He died while in exile in Hawaii in September 1989 at the age of 72.

Last March, former Commission on Elections chairman Andy Bautista said the Presidential Commission on Good Government (PCGG) would likely be dissolved if the younger Marcos would be elected president.

The PCGG was created under the term of the late former president Corazon Aquino to go after the Marcos family’s ill-gotten wealth.

Bautista served as PCGG chairman during the administration of Aquino’s son, Benigno Aquino III.

In February 2013, the younger Aquino signed a law providing P10 billion for martial law victims.

READ: Over 1,000 academics vow to protect Martial Law history from revision

‘Historical distortion’

Meanwhile, activist group Bagong Alyansang Makabayan (Bayan) has slammed Marcos over supposed historical distortion by claiming that the declaration of martial law by his late father was necessary to defend the country from communist and Moro insurgents.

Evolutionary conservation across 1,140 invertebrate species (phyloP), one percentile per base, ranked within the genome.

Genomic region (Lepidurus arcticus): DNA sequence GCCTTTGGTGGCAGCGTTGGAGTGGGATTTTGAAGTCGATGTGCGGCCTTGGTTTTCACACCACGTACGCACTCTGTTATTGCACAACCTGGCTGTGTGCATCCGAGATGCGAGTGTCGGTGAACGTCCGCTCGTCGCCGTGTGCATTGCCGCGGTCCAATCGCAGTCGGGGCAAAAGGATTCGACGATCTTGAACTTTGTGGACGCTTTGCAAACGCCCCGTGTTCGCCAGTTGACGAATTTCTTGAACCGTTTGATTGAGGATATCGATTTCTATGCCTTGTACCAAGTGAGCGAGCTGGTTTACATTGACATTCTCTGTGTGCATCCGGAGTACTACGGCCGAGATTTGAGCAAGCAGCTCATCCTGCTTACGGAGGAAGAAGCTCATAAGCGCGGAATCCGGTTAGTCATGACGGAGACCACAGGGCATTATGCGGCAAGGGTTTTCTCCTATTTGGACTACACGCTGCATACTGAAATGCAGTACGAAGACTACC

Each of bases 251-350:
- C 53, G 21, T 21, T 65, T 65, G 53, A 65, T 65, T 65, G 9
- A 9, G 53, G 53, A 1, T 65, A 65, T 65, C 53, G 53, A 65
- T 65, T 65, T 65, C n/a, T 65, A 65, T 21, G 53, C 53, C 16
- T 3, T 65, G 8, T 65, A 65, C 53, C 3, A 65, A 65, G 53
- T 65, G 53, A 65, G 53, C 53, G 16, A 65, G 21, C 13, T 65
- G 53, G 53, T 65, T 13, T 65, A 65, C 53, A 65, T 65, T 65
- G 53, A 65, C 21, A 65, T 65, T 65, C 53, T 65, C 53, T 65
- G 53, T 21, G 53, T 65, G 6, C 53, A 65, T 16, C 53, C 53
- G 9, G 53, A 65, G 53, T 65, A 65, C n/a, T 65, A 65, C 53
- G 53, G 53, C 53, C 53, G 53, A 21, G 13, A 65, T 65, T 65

“On the 50th anniversary of the declaration of martial law, the dictator’s son Ferdinand Marcos Jr. continues to echo the big lie that martial law was necessary for the government to defend itself from communist and Moro insurgencies. This lie has been discredited by actual historical facts, which the Marcos regime now desperately tries to erase,” Bayan secretary general Renato Reyes said.

The group issued the statement after Marcos’ interview with Gonzaga.

Bayan maintained that Marcos’ father declared martial law to “scrap the elections, extend his term, dissolve Congress and centralize power unto himself, making him a dictator from 1972 to 1986.”

“That is not defending the government. This is making the government your personal fiefdom, where all power emanates from one man. This, in fact, undermined, not defended, government,” Reyes said.